A 61-page report carrying the seal of the Treasury’s inspector general offers a tutorial for Republican senators interested in challenging Penny Pritzker’s commerce secretary nomination.
The document chronicles the 2001 failure of a suburban Chicago bank after Pritzker and her family expanded subprime lending there and did pioneering work with the kind of mortgage-backed securitization that would eventually spread and help spark the worst recession since the Great Depression.
When it closed, Superior was one of the nation’s largest bank failures in a decade. It remains the biggest business-record blemish for a woman who has developed a skyscraper, started a luxury senior housing enterprise and been chairwoman for a credit reporting company.
“She’s got more than 25 years of management experience in industries, including real estate, finance, and hospitality,” President Barack Obama said on May 2 as he announced her nomination. He didn’t specify her work in banking.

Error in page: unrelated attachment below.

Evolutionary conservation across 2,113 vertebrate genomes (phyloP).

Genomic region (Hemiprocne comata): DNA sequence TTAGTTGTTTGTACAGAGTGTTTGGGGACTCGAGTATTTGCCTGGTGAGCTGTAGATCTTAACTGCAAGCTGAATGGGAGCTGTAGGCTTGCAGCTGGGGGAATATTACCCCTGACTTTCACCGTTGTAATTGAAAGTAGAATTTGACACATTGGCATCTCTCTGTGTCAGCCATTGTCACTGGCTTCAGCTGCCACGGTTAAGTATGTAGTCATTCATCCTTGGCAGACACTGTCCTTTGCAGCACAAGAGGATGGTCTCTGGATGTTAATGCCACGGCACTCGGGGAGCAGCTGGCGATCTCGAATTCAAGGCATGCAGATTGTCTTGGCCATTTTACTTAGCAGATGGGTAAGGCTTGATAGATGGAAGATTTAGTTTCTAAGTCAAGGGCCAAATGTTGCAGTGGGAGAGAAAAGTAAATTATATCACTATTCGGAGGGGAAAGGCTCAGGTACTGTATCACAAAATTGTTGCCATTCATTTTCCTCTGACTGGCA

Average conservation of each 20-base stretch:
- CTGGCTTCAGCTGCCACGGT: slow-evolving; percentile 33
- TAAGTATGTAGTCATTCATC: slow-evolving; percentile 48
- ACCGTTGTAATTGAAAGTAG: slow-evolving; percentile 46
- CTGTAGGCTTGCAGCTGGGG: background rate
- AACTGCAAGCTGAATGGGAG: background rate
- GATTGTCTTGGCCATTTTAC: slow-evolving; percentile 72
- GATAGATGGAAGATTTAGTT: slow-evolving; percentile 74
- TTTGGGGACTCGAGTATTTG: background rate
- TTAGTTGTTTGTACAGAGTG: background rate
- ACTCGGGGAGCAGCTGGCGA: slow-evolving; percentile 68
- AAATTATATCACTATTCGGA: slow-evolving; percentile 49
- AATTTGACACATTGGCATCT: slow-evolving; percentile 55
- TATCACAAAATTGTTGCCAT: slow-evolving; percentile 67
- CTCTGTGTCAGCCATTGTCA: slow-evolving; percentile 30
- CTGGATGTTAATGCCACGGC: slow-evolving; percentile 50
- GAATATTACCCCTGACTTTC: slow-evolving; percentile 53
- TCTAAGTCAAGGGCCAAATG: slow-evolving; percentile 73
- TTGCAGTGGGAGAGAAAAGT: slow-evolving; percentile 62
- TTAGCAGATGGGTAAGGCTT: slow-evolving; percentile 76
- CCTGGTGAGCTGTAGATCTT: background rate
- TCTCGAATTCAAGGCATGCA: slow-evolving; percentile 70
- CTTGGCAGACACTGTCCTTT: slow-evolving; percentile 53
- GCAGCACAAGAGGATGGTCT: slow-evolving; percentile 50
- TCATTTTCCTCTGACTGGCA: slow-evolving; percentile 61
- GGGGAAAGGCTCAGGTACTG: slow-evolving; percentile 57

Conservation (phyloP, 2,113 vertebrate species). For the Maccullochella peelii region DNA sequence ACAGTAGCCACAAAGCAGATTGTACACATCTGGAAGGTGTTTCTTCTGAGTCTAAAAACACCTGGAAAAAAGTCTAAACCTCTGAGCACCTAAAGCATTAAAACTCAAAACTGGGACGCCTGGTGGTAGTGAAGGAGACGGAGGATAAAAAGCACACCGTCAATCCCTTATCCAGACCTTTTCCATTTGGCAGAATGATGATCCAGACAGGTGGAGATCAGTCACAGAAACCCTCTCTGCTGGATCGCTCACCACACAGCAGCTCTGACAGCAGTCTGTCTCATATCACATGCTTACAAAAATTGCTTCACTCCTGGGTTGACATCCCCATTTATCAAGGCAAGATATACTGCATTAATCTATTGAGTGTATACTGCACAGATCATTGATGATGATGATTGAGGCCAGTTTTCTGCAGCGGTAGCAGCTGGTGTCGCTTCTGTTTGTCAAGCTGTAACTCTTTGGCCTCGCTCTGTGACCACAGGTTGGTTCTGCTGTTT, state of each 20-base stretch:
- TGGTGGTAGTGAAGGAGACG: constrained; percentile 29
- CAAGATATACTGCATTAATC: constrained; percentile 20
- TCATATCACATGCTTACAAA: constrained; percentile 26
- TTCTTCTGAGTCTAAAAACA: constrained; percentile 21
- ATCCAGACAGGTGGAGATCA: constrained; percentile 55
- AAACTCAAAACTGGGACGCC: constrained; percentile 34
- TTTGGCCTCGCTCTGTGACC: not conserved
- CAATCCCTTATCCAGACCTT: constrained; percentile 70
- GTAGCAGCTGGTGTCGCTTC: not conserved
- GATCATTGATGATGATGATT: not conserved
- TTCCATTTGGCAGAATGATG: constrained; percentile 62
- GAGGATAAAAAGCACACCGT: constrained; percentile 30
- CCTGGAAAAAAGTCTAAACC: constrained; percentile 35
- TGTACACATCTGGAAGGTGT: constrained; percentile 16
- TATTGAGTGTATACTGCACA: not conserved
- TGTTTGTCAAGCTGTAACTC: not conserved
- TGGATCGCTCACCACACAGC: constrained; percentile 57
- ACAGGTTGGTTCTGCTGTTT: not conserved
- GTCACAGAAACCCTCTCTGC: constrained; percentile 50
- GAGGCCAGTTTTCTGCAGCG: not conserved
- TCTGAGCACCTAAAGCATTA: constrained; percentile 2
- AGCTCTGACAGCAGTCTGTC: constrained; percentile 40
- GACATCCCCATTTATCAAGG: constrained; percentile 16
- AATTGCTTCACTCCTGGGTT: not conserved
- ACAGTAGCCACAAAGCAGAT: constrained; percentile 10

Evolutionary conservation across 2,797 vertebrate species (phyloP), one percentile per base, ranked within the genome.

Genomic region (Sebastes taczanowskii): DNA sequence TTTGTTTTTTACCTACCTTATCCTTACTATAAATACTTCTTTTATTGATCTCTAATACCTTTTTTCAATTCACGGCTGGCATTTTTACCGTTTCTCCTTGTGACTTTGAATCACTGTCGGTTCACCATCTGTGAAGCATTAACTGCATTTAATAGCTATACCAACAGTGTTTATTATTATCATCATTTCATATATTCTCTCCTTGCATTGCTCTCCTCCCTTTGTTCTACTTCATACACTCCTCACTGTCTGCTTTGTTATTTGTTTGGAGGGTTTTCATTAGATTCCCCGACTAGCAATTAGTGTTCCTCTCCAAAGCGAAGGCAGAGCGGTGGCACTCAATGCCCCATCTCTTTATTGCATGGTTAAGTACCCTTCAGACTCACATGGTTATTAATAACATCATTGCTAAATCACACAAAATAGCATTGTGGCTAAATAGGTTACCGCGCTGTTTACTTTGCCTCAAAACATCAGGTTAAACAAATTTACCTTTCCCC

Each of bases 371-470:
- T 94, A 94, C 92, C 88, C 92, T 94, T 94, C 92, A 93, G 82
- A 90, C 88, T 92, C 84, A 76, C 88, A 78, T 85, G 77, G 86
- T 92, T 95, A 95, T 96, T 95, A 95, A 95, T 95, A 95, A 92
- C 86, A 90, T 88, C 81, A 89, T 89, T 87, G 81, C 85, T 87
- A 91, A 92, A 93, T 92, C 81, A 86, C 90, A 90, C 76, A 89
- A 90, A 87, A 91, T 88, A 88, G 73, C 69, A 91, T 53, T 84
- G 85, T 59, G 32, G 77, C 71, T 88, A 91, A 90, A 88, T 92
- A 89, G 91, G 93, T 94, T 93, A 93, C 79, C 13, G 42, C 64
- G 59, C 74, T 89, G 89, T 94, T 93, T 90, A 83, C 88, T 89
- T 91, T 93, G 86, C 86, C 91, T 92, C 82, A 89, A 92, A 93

Pritzker, the Chicago businesswoman, philanthropist and Hyatt Hotels Corp. (H:US) heiress who led record fundraising for Obama’s 2008 campaign, is scheduled to have her Senate Commerce Committee confirmation hearing tomorrow. Republicans have said she should expect tough questions about Superior, as well as her personal finances that include offshore accounts.
“Obviously, she was involved in an institution that failed, and appropriate questions will be asked,” said Senator John McCain, an Arizona Republican and Obama’s opponent in the 2008 presidential campaign.
The White House and Pritzker’s personal spokeswoman, Susan Anderson, declined to make the nominee available for an interview.
“Superior’s failure was complex,” Pritzker said in a 2008 statement posted on Obama’s campaign website. “In short, the bank failed in 2001 because regulators concluded that the valuation of certain assets in Superior’s financial statements, which had been audited by Ernst & Young for many years and previously approved by regulators, was overstated and as a result the bank was not capitalized sufficiently.”